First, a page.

• Marlon

      I dunno man, I’ve got some mini LED indicators that are very, very bright.

      • AB

        Same here – but they have five LED’s each signal. Check out the photo above with the headlight – it’s in the dark – appears a single minute flasher! Each to their own I guess

    • martin hodgson

      I had Super Corsa’s on my 900SS, I’m the first to admit I got them for the look lol But they heat up very very quickly and the only time they’re a pain is if its wet… then you do have more than a few “moments” lol But a trade off I was more than happy to make and I can’t stand cheap, hard, tyres. No feel at all.

      • AB

        The brief is for a commuter around town bike.

        • Andrew Jones

          Guess it’s down to how you ride, too.

    • Andrew Jones

      I’ve seen single LED flashers that I consider too bright.

  • Marlon

    The more I look at this the more I like it. I’m a underwhelmed Ducati Scrambler owner myself and was starting to be convinced there wasn’t much good motorcycle underneath all that plastic. Consider me proven wrong.

    • AB

      Mate – search Ducati scrambler on this website – plenty of purdy ones.

      • Andrew Jones

        Don’t get him started. He’s had to go to therapy thanks to that bike…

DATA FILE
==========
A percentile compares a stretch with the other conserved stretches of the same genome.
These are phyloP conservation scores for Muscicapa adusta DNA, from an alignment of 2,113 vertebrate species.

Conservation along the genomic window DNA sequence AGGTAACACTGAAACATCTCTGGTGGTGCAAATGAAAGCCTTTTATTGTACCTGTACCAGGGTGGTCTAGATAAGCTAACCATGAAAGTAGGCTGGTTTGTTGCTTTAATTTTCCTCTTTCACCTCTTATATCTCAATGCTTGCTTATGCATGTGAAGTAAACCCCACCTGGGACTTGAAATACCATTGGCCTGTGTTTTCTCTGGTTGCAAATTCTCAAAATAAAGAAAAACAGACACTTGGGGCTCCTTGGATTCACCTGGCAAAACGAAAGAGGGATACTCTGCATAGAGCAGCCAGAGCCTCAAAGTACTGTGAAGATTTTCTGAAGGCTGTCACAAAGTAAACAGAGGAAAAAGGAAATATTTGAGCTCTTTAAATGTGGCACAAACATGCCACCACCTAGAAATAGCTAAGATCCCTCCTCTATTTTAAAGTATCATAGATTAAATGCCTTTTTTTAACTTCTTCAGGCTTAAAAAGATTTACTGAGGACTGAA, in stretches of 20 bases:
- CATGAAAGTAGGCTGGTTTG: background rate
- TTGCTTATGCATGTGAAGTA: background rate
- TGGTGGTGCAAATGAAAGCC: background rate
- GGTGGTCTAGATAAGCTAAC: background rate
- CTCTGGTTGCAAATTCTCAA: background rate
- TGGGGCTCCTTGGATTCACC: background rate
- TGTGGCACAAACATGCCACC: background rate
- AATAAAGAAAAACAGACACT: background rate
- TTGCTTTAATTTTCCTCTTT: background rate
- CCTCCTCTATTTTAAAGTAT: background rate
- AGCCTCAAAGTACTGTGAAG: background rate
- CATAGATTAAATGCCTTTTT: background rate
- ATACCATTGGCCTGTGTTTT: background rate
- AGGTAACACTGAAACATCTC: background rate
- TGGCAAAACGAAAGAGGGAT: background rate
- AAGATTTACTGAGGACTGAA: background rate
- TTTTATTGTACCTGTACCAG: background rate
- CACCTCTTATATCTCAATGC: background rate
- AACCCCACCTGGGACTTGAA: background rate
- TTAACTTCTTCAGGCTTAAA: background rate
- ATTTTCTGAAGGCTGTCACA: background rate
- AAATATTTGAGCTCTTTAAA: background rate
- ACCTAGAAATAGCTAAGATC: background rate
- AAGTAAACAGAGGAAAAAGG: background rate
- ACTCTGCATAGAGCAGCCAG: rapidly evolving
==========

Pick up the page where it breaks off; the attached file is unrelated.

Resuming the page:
• martin hodgson

    The subframe is brilliant, I love the crossover bars, really narrows the profile of the bike and looks awesome too without giving away any structural strength. I gaunrantee we will see that look copied from now on. The colour is beautiful too, every DA bike has the most flawless paint and their colour combos work every time.

    But easily my favourite part of the build is how well they show off the L Twin motor, they’re iconic in the motorcycle world and now too often Ducati are covering them up and next year switching to a V4 for the Sportsbikes, this here is a look I’ll always love!

  • JayJay

    I like it except the seat,it’s to thin, looks out of place. And one word annoys me: budget.. while they opt for kineo Wheels. that’s not very budget in my world

  • Mayakovski

    Bella, except for that horrible seat rear end. Guess they ran out of design style at that point.

  • Al

    Yup, there is still p!entry of skinny chicks left in Europe, unlike in other places…
    I like the shape of the front fender…ups, it’s the original.
    …and gloves are for pussies.